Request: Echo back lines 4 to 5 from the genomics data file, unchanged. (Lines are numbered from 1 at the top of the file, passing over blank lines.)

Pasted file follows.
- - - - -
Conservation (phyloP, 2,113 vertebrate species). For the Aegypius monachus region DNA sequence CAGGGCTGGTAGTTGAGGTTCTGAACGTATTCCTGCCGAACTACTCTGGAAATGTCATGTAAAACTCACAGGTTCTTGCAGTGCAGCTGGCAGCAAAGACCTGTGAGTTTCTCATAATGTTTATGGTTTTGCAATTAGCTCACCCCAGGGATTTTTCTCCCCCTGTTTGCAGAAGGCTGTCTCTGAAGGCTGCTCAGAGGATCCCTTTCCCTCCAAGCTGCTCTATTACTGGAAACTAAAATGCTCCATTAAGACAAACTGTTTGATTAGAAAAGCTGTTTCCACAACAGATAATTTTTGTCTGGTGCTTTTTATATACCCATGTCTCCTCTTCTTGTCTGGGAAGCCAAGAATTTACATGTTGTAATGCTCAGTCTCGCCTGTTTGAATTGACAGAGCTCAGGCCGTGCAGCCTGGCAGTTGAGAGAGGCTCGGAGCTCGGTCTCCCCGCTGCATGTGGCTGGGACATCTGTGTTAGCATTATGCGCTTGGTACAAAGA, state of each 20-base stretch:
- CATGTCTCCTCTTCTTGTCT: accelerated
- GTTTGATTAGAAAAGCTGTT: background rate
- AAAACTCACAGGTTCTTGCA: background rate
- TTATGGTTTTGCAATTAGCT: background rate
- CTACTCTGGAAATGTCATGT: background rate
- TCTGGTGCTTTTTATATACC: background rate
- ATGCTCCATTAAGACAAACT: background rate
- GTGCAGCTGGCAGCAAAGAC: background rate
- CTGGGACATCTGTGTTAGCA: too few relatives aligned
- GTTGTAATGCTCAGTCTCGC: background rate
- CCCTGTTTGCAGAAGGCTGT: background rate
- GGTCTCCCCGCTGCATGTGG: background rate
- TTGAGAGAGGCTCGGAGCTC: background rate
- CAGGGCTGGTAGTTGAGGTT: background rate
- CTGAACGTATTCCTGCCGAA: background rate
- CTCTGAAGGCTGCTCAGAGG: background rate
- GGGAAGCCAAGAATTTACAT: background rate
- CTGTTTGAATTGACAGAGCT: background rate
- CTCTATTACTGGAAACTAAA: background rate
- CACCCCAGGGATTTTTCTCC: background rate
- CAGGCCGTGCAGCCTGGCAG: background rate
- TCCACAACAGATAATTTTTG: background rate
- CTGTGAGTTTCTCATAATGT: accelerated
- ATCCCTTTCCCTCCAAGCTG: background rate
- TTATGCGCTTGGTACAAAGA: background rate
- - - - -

- AAAACTCACAGGTTCTTGCA: background rate
- TTATGGTTTTGCAATTAGCT: background rate